By Stevie Connor. Photo Credit: Christine Love Hewitt.
Garret T. Willie is an old soul masquerading as an uncommonly wise, weathered, witty and world-weary 23-year-old. He's about to give rock 'n' roll a formidable 21st -century kick in the ass with plenty of wild, heartbreaking, and hilarious stories to share in true rock 'n' roll form.
Garret T. Willie hails from Kingcome Inlet, off the coast of British Columbia. He’s been through some serious shit and lived through a lot more than most of us have at his age. But while Willie’s back story also gives him more right than most to sing the blues – and at heart, Garret T. Willie is a rock ‘n’ roller – he’d rather that not be the whole story.
Willie is the personification of an open book in the lyric sheet to his debut record Same Pain. Through his songs, there’s a helluva lot of raunchy fun going on above and beyond the occasional exorcism of tragedy and trauma. To listen to Same Pain is to get to know him more than you might be aware, but also to find a friendly, sensitive voice with a gift for transmitting universal emotions. Willie gets himself, and in doing so kinda gets all of us. He also knows what makes the blues tick. And, man, can he rip it up on the guitar.
“I think we’re providing the world with something it doesn’t have right now,” says Willie. “I don’t wanna just be the biggest in British Columbia, I wanna be the biggest in the world. It’s been a long time since somebody’s done it right or been doing it from a genuine place and not just because they admire it. This isn’t, like, an imitation, y’know? If I don’t feel it, I don’t do it.”
What Garret T. Willie offers the world is something it has genuinely been missing for awhile: a contemporary take on hardscrabble blues and the purest and rawest rock 'n' roll to follow its teachings thereafter. He’s studiously schooled in all the right source material, from Howlin’ Wolf, Albert King and Muddy Waters to Chuck Berry, Elvis Presley and Jerry Lee Lewis to The Rolling Stones, Ten Years After, AC/DC, Stevie Ray Vaughan, George Thorogood and everyone else who’s carried the torch into the present, with a little Johnny Cash and Hank Williams thrown in for some outlaw-country flavour on the side. He knows the music – all of it, top to bottom – knows its history, knows its lineage, knows its hottest licks. He’s been studying every inch of that history and that lineage ever since he started teaching himself Angus Young solos as a 7-year-old from the sticks looking to escape, picking up on the common, primal essence behind all the music he loves and channels today. And that’s why, on Same Pain, Garret T. Willie can not only really rip it up on the guitar, but also with the gut-busting honesty of someone who understands that if you ain’t lived it, you shouldn’t sing it. At least that’s the way it is for him.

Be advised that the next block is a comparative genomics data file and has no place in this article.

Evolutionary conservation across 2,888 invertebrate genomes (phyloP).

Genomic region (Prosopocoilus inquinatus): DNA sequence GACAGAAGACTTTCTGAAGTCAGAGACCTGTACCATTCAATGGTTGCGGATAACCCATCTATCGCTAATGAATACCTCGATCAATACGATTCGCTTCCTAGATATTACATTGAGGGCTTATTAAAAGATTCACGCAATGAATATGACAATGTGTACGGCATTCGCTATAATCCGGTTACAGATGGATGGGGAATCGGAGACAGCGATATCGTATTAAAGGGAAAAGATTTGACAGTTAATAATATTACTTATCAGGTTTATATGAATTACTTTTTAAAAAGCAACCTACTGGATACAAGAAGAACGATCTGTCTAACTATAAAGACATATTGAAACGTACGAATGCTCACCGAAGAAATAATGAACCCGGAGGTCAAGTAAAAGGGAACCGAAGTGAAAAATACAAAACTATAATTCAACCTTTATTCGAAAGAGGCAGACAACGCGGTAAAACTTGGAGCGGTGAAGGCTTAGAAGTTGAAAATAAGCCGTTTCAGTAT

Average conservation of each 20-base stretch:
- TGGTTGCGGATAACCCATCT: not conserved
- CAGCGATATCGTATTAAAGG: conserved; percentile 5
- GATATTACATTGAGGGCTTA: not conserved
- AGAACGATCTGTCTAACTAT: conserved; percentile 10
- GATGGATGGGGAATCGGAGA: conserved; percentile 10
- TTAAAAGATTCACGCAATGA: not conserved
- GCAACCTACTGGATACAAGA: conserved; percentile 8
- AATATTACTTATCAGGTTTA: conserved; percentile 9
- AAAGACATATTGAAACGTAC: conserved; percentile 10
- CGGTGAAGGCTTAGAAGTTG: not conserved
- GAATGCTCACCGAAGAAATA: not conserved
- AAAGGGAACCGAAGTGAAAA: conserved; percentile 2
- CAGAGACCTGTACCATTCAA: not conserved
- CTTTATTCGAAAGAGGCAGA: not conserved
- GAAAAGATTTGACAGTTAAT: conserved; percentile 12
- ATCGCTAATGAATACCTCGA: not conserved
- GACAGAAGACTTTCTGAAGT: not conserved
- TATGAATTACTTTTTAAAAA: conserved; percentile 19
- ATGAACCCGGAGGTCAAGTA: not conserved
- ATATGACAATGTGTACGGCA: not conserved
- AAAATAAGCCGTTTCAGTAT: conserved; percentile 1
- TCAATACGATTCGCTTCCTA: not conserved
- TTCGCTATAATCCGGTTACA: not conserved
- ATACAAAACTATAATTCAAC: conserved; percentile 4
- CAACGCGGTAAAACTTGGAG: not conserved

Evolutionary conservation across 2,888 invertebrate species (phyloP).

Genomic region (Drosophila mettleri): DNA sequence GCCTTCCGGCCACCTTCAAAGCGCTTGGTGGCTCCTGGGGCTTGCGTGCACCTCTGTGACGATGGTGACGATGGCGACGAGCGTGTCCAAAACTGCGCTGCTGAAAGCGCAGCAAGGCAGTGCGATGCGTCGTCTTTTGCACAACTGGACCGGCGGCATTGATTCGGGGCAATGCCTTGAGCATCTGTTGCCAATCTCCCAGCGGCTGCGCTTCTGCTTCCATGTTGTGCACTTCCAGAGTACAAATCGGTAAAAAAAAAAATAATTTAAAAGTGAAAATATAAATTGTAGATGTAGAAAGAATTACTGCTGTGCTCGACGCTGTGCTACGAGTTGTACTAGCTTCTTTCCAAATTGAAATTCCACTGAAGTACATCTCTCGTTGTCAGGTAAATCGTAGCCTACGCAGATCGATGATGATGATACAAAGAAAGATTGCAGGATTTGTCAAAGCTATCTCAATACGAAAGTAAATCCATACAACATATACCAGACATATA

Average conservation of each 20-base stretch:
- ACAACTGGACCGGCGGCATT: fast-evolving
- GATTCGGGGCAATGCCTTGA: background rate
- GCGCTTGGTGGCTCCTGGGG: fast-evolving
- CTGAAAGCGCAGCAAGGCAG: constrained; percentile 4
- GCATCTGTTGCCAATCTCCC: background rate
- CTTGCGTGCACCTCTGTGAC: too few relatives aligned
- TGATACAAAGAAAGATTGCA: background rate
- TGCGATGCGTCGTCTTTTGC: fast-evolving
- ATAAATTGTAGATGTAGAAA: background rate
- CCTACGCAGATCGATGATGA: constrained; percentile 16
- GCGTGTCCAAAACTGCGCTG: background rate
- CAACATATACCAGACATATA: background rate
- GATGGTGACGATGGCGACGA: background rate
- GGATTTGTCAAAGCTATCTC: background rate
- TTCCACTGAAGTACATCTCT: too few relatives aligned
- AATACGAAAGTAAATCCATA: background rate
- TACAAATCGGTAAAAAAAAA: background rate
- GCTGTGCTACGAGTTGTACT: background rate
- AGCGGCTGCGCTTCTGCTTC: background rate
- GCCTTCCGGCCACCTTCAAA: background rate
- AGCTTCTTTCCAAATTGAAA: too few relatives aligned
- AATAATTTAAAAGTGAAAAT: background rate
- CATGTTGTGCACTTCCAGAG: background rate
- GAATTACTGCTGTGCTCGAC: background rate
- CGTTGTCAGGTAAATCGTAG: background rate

“In the beginning, I wanted to be like Angus. I wanted to perform. So I was very well-versed in AC/DC, but what I didn’t realize at the time was that, in studying Angus, what I was really studying were variations of Albert King and B.B. King and Chuck Berry licks,” says Willie. “And just listening to what they were all singing about, it started to connect on a deeper level. AC/DC and all that is great if you just want a rush, but when I started to really feel it and connect to it I didn’t really know what it was it was like what Keith Richards, I think, said: ‘I’m hearing a sound I shouldn’t be hearing.